The software secrets of Wayne Taylor Racing's success
Wayne Taylor Racing team's Corvette Daytona Prototype was designed and developed with the assistance of NX software
The Wayne Taylor Racing (WTR) team has enjoyed two podium finishes so far during the 2013 season of the Rolex 24 at Daytona, with their Corvette Daytona Prototype (DP). The team believes its success is partly thanks to the NX software from Siemens PLM Software, which it uses in the development and maintenance of the car. The team has been using the software since the team’s inception in 2007.
To create a level playing field, professional auto racing organizations dictate that all teams comply with a formula for each car. In the Rolex Series, DP cars are developed in a tightly constrained environment. As a result, the races are a competition between the teams’ engineering and strategic performance, the cars’ capabilities, and of course, the skill of the drivers.
Siemens PLM Software’s tools provide a serious competitive advantage to teams such as WTR. With NX, the team can easily exchange electronic data with their suppliers – even if they use other computer-aided design (CAD) systems – because NX is built upon open standards that support efficient data exchange.
Brian Pillar, race engineer at WTR, explained, “Our team had used a chassis from a supplier that was entirely designed using NX and we have continued to use Siemens PLM Software’s products.”
“Not only do many racing teams use NX, it is practically a standard for automakers, so it’s very easy and convenient to send CAD data back and forth." Pillar continued, “Because NX is widely used in the racing world, we always ask our vendors about their ability to send us NX files for quick and easy reference.”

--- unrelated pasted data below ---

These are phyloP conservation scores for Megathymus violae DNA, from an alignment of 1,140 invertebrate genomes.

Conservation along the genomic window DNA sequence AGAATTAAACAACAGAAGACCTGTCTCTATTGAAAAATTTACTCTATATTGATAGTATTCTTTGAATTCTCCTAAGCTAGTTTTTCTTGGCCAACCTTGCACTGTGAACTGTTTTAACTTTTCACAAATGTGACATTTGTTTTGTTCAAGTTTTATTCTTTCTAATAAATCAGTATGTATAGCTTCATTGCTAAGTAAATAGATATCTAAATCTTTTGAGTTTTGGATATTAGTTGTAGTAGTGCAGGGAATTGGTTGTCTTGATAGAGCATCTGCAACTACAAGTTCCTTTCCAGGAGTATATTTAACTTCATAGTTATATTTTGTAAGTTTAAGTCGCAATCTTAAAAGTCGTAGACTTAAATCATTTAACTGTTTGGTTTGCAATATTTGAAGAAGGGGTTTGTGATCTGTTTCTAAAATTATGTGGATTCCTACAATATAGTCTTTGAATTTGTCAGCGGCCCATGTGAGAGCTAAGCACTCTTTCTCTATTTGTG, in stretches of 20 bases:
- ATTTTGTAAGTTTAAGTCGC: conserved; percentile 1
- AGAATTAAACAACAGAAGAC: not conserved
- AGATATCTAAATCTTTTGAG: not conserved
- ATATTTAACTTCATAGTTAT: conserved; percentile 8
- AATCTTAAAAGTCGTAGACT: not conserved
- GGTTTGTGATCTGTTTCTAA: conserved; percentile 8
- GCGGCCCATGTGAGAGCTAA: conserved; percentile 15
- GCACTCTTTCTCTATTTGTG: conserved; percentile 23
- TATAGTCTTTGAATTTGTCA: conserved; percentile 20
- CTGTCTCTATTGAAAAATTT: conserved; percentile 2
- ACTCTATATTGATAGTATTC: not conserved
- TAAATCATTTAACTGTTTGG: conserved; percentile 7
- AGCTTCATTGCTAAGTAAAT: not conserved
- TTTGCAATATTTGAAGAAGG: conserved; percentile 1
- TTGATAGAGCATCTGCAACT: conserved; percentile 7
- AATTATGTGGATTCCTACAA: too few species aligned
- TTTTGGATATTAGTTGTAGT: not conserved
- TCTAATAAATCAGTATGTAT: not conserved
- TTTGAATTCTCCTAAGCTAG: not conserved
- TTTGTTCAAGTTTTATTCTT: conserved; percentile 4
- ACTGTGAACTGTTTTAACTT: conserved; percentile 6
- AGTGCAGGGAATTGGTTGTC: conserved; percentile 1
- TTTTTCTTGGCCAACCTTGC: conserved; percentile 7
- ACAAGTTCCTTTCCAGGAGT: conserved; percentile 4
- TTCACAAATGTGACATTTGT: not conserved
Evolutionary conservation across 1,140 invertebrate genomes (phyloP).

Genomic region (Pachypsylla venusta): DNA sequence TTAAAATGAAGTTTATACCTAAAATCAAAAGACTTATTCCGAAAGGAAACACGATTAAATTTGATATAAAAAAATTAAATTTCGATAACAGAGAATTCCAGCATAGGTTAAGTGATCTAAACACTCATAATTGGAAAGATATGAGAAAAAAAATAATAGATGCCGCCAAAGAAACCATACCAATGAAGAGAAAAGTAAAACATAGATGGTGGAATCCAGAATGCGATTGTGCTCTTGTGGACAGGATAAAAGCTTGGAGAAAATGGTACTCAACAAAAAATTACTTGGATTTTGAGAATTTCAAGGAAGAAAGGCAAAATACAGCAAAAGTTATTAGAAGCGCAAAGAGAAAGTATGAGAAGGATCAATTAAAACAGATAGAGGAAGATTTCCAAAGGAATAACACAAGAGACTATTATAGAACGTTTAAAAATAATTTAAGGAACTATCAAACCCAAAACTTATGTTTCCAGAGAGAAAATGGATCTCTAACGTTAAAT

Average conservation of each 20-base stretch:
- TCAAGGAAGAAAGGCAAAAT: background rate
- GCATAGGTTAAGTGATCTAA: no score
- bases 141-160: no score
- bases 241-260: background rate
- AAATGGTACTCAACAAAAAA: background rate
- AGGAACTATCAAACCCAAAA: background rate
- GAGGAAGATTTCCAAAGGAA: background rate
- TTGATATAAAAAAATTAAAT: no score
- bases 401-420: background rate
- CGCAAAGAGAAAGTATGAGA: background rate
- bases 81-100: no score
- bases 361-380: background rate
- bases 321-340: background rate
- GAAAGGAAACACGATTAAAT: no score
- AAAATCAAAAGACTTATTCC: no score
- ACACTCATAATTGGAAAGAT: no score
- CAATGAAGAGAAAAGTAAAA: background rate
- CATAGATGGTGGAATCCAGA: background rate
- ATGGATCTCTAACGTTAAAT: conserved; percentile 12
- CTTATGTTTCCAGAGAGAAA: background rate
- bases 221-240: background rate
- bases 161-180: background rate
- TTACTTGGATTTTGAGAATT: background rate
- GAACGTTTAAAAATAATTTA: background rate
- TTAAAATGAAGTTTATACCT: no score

WTR has only two users right now: Pillar and his assistant engineer, Adam Banet. “As a small company, we barely scratch the surface of capabilities within the NX software and Siemens PLM Software’s product line,” Pillar said. “During the 2012 Dallara-Corvette DP conversion, NX allowed us to efficiently collaborate with larger motorsport organizations such as Dallara and Pratt & Miller.”
To prepare for the 2012 season, WTR needed to marry the new Corvette car body with the Dallara chassis, which wasn’t designed to fit the Corvette. Considerable design work was needed to fit the body and optimize the Corvette’s aerodynamic package for the Dallara chassis.
“There were a lot of modifications required to the steel frame/roll cage and other systems,” explained Pillar. “We relied heavily on our CAD software to communicate with Dallara for the chassis and Pratt & Miller Engineering for the Corvette body. It allowed us to collaborate with and act as a liaison between the two companies.”
In addition to the conversion to the new body, WTR uses NX in-house to design a wide range of components for various purposes. “We use NX to help us make things run more smoothly, such as the pit timing stand and car setup tools,” Banet said. “NX also helps us increase race car performance in the design of anti-roll bars and damper components, and gain a competitive advantage during pit stops by helping us design wheel gun sockets, a quick-change rear valance, and the new driver blower disconnect system.
“The majority of our in-house fabrication projects are sheet metal-based, which require shaping, folding, welding and riveting,” continued Banet. “These components can be aerodynamic devices, used for mounting electronics and accessories, ducting air, etc. Previously only a couple team members had the ‘craftsmanship’ to work from a drawing to create sheet metal components. Employing the flat pattern function from NX sheet metal software has enabled everyone to fabricate simple sheet metal components.”
WTR is also using NX CAE to help analyze parts in a pre-production, and the company plans to expand the use of NX in conjunction with computational fluid dynamics (CFD).
The company also plans to use Teamcenter software, also from Siemens PLM Software. Pillar said, “We currently generate vast amounts of data during tests and race weekends. Our ability to manage this data with the aid of Teamcenter instead of using Excel spreadsheets will give us important capabilities to improve search times and gain many other data efficiencies such as variants and options, where-used, versioning and more."
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